As a Solicitor who has expertise in the area of medical negligence law and who has also advised professionals, to include doctors and other medical practitioners, on both disciplinary and regulatory issues, I was interested to review the new Guide.
While the Guide is not legally binding, its introduction states that doctors who apply its principles, act in good faith and in the interests of their patient, whilst respecting their will and preference, will find themselves in a good position to justify their position if a concern is later raised regarding their practice. Accordingly, as was always the case, it is imperative, from a doctor’s perspective, that they are familiar with the guide and their duties and obligations as set out therein.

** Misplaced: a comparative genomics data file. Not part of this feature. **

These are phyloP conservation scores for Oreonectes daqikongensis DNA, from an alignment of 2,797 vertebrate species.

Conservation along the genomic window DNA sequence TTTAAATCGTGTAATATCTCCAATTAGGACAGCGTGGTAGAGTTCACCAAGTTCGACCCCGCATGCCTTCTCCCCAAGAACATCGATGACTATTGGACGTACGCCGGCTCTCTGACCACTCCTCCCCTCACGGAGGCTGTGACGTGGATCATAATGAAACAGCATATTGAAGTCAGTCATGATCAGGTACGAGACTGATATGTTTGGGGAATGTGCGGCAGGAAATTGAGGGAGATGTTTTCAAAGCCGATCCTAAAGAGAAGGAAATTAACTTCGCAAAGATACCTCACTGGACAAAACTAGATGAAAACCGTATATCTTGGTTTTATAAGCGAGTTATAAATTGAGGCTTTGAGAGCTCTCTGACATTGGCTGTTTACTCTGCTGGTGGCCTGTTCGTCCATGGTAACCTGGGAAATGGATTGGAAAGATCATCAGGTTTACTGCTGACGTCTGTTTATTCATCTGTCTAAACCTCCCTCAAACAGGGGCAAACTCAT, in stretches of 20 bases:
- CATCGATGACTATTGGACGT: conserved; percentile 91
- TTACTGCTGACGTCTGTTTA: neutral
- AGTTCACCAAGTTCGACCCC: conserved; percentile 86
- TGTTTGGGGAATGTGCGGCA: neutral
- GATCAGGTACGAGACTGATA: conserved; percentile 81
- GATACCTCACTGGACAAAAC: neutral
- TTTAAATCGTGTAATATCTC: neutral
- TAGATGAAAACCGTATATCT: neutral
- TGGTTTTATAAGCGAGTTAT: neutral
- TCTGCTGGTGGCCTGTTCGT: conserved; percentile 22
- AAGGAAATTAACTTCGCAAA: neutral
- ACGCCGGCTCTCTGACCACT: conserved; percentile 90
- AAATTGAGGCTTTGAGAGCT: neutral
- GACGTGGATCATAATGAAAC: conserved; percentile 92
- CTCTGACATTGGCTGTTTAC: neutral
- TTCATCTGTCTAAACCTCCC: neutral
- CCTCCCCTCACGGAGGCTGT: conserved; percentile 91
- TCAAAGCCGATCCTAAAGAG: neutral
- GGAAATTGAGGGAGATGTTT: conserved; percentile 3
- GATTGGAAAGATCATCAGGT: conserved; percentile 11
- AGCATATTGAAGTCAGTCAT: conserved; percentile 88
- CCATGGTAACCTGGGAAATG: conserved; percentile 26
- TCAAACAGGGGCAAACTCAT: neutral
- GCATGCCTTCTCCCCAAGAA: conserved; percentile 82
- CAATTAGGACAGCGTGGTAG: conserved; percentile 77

Notably, the Guide makes a very clear distinction between situations where there is an obligation on a doctor to do something and a situation where it is best practice for them to do so, whilst recognising that this might not always be possible. The word ‘must’ places an obligation on a doctor to do something, while the use of the word ‘should’ suggests best practice.
The following amendments are of interest: